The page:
[0490] In other forms, tube 3450 may be formed such that tube 3450 has a predetermined shape such as tube 3350. For example, inner layer 3352 and outer layer 3354 may be arranged around a mandrel and then subjected to heat to form a particular cross section. Then the layers may be cut and sealed so that in addition to being thermoformed, inner layer 3352 and outer layer 3354 are connected to one another during the cutting process.

5.3.3.1.2 Strap Rigidity

[0491] In some forms, components may be formed utilizing various quantities of a conformable membrane. In some forms, a conformable membrane may be particularly placed along various surfaces. The conformable material may be utilized to provide specific reinforcement in various areas of a strap or other component. For example, a strap such as strap 3420 is utilized to assist in securing patient interface 3000 to the face of a patient. In some forms, particular areas of a strap may require increased or additional support when compared to other portions of the strap.

Further, in some forms, the stretch or elasticity of the strap may be limited by utilizing the silicone or polyurethane membrane.

[0492] Referring to Figs. 5A-5E a strap is depicted. The strap includes an inner layer, a membrane layer, and an outer layer. Although depicted with an outer layer, it is not necessary that an outer layer be included. That is, in some forms, elastic inner layer 3422 and membrane layer 3424 may be utilized without outer layer 3426. As shown in Fig. 5A, strap 3420 may interact with tube 3350 to secure patient interface 3000 in place with respect to a patient. Membrane layer 3424 is depicted with substantial thickness in the figures for ease of viewing. Membrane layer 3424 may be substantially thinner than either outer layer 3426 or inner layer 3422. For example, membrane layer 3424 may be less than 10% of the thickness of either outer layer 3426 or inner layer 3422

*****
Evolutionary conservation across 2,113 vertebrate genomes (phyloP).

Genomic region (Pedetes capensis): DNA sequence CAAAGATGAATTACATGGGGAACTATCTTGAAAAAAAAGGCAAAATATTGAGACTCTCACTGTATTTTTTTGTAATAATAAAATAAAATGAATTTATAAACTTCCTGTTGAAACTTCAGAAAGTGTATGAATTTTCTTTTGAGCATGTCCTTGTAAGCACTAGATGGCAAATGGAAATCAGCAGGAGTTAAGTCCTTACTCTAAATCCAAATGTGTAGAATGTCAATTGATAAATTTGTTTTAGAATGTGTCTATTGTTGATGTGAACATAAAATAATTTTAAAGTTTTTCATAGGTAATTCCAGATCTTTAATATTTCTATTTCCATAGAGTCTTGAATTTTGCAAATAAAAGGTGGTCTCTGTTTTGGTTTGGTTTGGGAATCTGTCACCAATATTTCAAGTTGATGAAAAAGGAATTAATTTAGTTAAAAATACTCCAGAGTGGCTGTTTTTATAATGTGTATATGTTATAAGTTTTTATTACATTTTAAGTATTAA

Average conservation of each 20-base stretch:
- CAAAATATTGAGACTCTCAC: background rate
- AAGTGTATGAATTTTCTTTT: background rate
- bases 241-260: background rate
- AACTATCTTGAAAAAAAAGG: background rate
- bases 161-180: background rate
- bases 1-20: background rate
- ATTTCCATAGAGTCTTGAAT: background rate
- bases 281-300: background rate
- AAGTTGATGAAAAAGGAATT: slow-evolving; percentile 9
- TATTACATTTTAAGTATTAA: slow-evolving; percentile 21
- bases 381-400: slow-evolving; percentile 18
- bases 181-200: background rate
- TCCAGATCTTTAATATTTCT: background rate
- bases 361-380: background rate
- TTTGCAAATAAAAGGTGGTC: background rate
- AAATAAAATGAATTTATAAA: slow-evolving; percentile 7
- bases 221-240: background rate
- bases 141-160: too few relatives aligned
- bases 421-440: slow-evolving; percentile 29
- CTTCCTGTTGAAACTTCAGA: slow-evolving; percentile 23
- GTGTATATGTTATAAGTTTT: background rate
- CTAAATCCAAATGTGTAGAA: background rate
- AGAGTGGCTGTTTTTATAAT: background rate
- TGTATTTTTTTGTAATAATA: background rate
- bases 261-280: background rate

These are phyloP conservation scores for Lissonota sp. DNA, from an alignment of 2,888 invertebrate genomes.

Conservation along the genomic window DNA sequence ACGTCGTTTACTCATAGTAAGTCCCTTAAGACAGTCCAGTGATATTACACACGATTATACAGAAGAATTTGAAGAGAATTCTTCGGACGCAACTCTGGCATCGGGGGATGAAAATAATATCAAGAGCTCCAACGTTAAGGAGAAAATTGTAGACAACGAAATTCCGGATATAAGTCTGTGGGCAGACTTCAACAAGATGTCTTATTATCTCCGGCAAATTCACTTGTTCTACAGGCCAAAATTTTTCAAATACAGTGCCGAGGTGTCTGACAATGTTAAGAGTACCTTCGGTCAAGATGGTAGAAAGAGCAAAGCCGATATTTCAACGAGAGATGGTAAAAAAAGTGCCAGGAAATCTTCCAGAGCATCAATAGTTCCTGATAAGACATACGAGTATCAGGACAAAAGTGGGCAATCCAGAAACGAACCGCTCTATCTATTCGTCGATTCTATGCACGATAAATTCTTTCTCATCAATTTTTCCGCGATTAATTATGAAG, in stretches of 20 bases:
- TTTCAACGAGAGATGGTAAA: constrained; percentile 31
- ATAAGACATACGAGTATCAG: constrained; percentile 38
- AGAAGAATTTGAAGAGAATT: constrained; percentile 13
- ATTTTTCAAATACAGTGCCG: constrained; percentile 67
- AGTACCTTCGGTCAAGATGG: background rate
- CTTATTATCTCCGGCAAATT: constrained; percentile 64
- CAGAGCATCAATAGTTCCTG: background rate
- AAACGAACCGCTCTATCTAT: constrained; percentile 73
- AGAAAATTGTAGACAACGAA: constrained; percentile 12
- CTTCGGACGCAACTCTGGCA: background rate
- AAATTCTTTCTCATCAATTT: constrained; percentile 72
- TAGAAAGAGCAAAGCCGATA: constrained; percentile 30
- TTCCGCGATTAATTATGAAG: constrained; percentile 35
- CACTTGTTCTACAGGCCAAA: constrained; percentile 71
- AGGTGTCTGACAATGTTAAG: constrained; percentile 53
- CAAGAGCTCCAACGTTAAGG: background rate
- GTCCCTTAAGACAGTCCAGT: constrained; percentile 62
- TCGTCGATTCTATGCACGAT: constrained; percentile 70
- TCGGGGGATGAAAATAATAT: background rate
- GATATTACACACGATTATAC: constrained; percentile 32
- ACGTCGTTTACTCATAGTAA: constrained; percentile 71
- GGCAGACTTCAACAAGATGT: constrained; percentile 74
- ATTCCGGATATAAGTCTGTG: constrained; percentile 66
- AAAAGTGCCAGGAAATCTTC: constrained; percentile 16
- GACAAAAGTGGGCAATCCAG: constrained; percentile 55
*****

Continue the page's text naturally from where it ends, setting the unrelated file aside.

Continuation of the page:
[0493] Referring to Fig. 5B, a portion of strap 3420 is depicted in isolation from the rest of patient interface 3000. As shown, strap 3420 includes outer layer 3426 and inner layer 3422. Membrane layer 3424 is located between the layers, and in some forms connects the layers to one another. That is, strap 3420 may be exposed to a heat source such that membrane layer 3424 melts or changes forms and cools such that inner layer 3422 and outer layer 3426 are connected to one another. As shown in Fig. 5B membrane layer 3424 does not extend the full length of inner layer 3422. In other forms, membrane layer 3424 may extend the full length of inner layer 3422. In further forms, one of the layers may not extend the full distance of strap 3420. For example, in some forms, outer layer 3426 may only extend along strap 3420 the same or similar distance as does membrane layer 3424. In that example, the entire length of outer layer 3426 may be secured to inner layer 3422 through the use of membrane layer 3424. Further, in some forms, the membrane may be adhered along the entire length of the shortest layer. Then the two layers may be combined and adhered to one another using a thermoplastic or thermoset material such as membrane layer 3424.